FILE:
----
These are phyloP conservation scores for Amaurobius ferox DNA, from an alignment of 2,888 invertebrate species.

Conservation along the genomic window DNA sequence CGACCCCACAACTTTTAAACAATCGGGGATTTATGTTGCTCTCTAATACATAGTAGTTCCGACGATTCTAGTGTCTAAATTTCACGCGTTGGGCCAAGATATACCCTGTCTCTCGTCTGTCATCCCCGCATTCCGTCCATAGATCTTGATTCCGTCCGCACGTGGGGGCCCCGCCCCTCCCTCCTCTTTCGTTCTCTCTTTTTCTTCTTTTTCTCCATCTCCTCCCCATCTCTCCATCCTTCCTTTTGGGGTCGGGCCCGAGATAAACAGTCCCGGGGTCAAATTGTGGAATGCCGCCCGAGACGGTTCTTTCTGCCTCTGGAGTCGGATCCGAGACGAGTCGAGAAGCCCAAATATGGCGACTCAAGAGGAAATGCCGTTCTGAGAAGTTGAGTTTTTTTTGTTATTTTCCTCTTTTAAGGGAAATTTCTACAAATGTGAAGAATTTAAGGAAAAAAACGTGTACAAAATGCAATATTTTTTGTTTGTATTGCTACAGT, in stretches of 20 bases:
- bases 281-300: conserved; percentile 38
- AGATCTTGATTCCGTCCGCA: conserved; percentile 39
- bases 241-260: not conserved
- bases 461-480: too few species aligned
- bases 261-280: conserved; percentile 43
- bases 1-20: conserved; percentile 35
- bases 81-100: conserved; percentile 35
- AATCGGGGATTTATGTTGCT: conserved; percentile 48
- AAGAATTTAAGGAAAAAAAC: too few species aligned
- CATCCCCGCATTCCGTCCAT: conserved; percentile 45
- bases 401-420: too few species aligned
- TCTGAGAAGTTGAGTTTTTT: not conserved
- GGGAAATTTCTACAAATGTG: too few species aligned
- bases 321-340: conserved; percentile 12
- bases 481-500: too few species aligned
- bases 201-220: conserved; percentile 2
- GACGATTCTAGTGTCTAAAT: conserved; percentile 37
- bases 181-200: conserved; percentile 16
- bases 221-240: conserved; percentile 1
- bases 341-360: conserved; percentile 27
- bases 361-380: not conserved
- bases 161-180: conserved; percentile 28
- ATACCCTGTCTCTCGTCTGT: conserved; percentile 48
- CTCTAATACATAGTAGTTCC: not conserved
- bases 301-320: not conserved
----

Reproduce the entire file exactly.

These are phyloP conservation scores for Amaurobius ferox DNA, from an alignment of 2,888 invertebrate species.

Conservation along the genomic window DNA sequence CGACCCCACAACTTTTAAACAATCGGGGATTTATGTTGCTCTCTAATACATAGTAGTTCCGACGATTCTAGTGTCTAAATTTCACGCGTTGGGCCAAGATATACCCTGTCTCTCGTCTGTCATCCCCGCATTCCGTCCATAGATCTTGATTCCGTCCGCACGTGGGGGCCCCGCCCCTCCCTCCTCTTTCGTTCTCTCTTTTTCTTCTTTTTCTCCATCTCCTCCCCATCTCTCCATCCTTCCTTTTGGGGTCGGGCCCGAGATAAACAGTCCCGGGGTCAAATTGTGGAATGCCGCCCGAGACGGTTCTTTCTGCCTCTGGAGTCGGATCCGAGACGAGTCGAGAAGCCCAAATATGGCGACTCAAGAGGAAATGCCGTTCTGAGAAGTTGAGTTTTTTTTGTTATTTTCCTCTTTTAAGGGAAATTTCTACAAATGTGAAGAATTTAAGGAAAAAAACGTGTACAAAATGCAATATTTTTTGTTTGTATTGCTACAGT, in stretches of 20 bases:
- bases 281-300: conserved; percentile 38
- AGATCTTGATTCCGTCCGCA: conserved; percentile 39
- bases 241-260: not conserved
- bases 461-480: too few species aligned
- bases 261-280: conserved; percentile 43
- bases 1-20: conserved; percentile 35
- bases 81-100: conserved; percentile 35
- AATCGGGGATTTATGTTGCT: conserved; percentile 48
- AAGAATTTAAGGAAAAAAAC: too few species aligned
- CATCCCCGCATTCCGTCCAT: conserved; percentile 45
- bases 401-420: too few species aligned
- TCTGAGAAGTTGAGTTTTTT: not conserved
- GGGAAATTTCTACAAATGTG: too few species aligned
- bases 321-340: conserved; percentile 12
- bases 481-500: too few species aligned
- bases 201-220: conserved; percentile 2
- GACGATTCTAGTGTCTAAAT: conserved; percentile 37
- bases 181-200: conserved; percentile 16
- bases 221-240: conserved; percentile 1
- bases 341-360: conserved; percentile 27
- bases 361-380: not conserved
- bases 161-180: conserved; percentile 28
- ATACCCTGTCTCTCGTCTGT: conserved; percentile 48
- CTCTAATACATAGTAGTTCC: not conserved
- bases 301-320: not conserved